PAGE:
The Accountant SPOILER-FREE Review
When The Accountant was first announced, my instant thought was that Ben Affleck was trying to rip off his buddy Matt Damon's two most popular films: Good Will Hunting and Jason Bourne. But as I watched the trailers for this film, I began to get really excited. Batman v. Superman: Dawn of Justice may not have been the best film, but Affleck crushed it as the Caped Crusader, and proved himself to be an excellent action star. So it was exciting to see that we would be getting to see Affleck as a deadly assassin later this year. From the trailers, I believed this movie would have a lot of fun with itself, and not be the most serious of films. But there was always something about it that seemed like it could have a deeper layer to it. Regardless, I have been really excited to check out this movie and I finally got a chance to see it the other day. The Accountant is a very different film from what I thought it would be, but that doesn't stop it from being a engaging and slow-burn thriller that delivers on some adrenaline-pumping action scenes.
Christian Wolff (Affleck) is a small time accountant who has a high functioning form of Autism. On the side, he works the books for some of the biggest crime cartels in the world, and is one of the most dangerous men alive. While working on a new case, a mystery comes about that puts not only his life at risk, but catches the innocent Dana (Anna Kendrick) in the crossfire.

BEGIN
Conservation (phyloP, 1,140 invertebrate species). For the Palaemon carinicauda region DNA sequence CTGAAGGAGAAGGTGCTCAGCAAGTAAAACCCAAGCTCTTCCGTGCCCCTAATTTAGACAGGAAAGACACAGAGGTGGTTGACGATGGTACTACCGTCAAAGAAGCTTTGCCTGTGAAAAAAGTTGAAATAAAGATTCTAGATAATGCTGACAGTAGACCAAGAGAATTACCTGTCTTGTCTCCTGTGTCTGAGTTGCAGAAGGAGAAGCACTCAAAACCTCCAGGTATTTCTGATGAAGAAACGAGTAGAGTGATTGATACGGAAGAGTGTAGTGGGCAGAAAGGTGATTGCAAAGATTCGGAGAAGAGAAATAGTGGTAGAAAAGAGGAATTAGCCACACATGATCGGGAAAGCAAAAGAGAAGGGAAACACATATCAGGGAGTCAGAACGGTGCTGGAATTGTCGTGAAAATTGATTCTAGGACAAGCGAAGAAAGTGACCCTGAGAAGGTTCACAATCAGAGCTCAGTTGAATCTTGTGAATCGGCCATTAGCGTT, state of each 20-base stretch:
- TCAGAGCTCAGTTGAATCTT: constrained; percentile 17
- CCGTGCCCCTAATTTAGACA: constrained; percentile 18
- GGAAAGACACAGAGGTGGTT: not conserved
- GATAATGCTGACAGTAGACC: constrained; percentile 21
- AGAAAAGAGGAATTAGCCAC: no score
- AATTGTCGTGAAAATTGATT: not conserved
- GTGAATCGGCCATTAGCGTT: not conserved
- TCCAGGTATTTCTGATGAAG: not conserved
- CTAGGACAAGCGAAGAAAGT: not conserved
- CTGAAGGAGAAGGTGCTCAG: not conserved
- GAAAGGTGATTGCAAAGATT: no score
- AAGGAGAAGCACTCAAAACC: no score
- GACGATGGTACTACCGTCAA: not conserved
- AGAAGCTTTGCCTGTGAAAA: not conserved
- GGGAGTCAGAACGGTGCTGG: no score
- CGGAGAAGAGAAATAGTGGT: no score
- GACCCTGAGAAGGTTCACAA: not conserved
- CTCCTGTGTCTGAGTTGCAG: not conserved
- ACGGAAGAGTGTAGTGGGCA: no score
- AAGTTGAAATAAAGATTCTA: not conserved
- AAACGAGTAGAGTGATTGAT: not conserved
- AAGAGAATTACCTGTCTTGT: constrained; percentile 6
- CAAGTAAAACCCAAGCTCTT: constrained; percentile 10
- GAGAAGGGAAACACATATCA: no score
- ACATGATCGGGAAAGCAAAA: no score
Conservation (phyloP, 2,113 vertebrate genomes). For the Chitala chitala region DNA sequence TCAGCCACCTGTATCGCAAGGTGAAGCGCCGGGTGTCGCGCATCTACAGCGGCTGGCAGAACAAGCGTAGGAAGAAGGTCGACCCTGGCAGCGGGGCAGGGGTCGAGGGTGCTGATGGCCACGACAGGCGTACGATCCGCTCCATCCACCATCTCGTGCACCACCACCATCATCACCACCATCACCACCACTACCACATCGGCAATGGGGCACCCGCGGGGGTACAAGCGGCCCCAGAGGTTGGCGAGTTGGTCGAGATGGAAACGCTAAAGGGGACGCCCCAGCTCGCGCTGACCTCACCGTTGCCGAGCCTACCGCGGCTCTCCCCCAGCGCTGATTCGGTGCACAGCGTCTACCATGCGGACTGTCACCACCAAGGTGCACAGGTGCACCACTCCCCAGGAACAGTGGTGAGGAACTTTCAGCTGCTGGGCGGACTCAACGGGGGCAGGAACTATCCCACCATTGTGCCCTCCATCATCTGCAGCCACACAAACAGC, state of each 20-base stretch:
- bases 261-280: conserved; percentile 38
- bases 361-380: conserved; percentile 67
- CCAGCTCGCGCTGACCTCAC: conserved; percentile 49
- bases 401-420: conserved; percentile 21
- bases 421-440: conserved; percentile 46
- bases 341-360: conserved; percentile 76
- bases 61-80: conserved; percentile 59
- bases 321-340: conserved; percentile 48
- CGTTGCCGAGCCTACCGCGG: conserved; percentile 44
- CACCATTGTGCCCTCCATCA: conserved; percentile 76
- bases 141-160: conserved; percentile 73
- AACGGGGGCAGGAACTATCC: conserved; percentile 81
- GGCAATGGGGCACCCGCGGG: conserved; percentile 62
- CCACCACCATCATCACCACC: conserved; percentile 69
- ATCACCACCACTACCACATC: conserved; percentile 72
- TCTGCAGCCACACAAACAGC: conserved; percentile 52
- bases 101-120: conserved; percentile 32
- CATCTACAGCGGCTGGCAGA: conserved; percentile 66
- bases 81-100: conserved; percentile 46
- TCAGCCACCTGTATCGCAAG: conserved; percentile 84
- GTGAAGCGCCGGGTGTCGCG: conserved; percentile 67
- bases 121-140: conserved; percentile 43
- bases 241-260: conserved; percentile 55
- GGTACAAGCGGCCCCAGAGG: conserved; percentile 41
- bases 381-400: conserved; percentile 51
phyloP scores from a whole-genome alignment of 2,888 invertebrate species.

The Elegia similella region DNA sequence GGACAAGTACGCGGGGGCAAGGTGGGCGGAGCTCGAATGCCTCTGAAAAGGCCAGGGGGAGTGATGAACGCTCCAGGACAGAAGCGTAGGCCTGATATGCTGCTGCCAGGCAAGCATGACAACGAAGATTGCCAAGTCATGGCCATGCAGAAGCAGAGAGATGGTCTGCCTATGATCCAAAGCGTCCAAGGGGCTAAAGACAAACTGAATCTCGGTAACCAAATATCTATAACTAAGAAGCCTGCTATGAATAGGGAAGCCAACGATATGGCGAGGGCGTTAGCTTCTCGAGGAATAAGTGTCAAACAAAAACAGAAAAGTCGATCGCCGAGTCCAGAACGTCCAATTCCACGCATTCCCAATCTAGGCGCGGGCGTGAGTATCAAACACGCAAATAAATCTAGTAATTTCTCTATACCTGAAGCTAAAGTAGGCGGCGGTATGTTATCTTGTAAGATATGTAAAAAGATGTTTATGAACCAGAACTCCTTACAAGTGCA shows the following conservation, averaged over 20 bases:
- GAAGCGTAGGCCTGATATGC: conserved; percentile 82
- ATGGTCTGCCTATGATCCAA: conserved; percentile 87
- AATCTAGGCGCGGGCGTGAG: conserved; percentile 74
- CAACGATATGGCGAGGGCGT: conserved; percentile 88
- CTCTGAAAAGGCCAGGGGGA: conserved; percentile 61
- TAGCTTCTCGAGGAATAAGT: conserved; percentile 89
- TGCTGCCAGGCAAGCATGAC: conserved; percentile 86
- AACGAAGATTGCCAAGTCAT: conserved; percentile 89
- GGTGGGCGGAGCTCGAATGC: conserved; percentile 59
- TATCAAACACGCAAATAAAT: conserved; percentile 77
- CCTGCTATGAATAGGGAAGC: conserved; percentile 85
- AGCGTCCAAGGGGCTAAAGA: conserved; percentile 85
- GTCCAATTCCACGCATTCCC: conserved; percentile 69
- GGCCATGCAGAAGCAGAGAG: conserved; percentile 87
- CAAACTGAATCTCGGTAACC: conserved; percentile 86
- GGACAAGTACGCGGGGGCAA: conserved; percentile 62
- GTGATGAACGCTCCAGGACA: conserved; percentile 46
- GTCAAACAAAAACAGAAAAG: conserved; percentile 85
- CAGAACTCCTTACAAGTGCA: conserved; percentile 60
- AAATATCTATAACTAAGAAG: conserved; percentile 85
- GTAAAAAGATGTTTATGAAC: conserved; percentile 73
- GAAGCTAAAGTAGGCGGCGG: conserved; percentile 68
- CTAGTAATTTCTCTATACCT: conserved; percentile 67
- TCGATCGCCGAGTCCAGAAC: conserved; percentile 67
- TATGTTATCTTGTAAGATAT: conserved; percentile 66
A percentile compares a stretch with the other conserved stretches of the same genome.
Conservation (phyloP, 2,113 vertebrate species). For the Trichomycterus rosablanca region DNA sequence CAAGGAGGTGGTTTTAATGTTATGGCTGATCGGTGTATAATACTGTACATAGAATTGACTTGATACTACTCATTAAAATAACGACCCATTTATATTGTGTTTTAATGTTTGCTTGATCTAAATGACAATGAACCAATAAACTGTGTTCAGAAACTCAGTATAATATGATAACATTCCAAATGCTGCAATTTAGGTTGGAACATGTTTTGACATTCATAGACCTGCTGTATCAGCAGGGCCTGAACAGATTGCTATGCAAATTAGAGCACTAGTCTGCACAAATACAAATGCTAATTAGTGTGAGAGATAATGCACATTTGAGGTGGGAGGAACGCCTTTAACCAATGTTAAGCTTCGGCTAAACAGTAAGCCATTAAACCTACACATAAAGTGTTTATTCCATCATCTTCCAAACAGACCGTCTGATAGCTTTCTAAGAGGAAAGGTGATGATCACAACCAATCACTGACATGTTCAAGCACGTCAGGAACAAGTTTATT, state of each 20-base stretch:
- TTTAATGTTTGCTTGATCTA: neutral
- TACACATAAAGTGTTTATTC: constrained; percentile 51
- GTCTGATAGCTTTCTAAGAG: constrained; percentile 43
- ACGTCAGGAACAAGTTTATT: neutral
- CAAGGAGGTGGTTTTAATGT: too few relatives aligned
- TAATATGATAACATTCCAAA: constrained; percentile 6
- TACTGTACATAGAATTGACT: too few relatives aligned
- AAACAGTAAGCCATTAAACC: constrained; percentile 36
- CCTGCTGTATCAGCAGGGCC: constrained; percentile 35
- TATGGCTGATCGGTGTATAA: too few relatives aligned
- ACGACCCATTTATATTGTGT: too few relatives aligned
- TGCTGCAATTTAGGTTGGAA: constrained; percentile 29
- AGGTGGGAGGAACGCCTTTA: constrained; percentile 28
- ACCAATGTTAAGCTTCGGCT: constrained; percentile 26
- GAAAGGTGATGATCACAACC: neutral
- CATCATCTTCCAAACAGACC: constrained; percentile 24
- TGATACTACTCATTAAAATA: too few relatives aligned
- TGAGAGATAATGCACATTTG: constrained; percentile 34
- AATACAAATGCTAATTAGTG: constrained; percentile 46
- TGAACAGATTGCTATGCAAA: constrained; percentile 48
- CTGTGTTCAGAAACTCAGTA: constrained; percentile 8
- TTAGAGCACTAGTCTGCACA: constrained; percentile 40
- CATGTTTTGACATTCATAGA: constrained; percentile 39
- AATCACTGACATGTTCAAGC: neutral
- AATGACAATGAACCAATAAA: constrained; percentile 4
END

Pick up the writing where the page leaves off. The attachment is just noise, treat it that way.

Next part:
I liked this film a lot, although it's not the film I was expecting it to be. Based upon the trailers, I assumed we were getting a much more conventional movie. Not necessarily a light-hearted film, but a movie that didn't take itself overly seriously. You get the "accountant by day, assassin by night" kind of feel from the trailer, but that's not what this movie is really. The film is a lot more strategic, and is a very slow burn. It puts thing into motion and slowly builds, adding new layers and levels that make the overall film incredibly compelling to watch. It introduces ideas and then holds off on explaining them until much further into the movie. As much as the film follows Christian Wolff, you spend a lot of the movie wondering who exactly this man is, and trying to get into his head. It defies my original perception in another way in that it's not an overly action-oriented film. It spends more of its time developing its characters, and using its action sparingly. But when the action does go down, it's fantastic. The choreography is amazing, and Affleck especially delivers on giving us brutal and fun action scenes to watch unfold. The cinematography pairs excellently with the action, giving us some great pulse-pounding, fist-in-the-air sequences.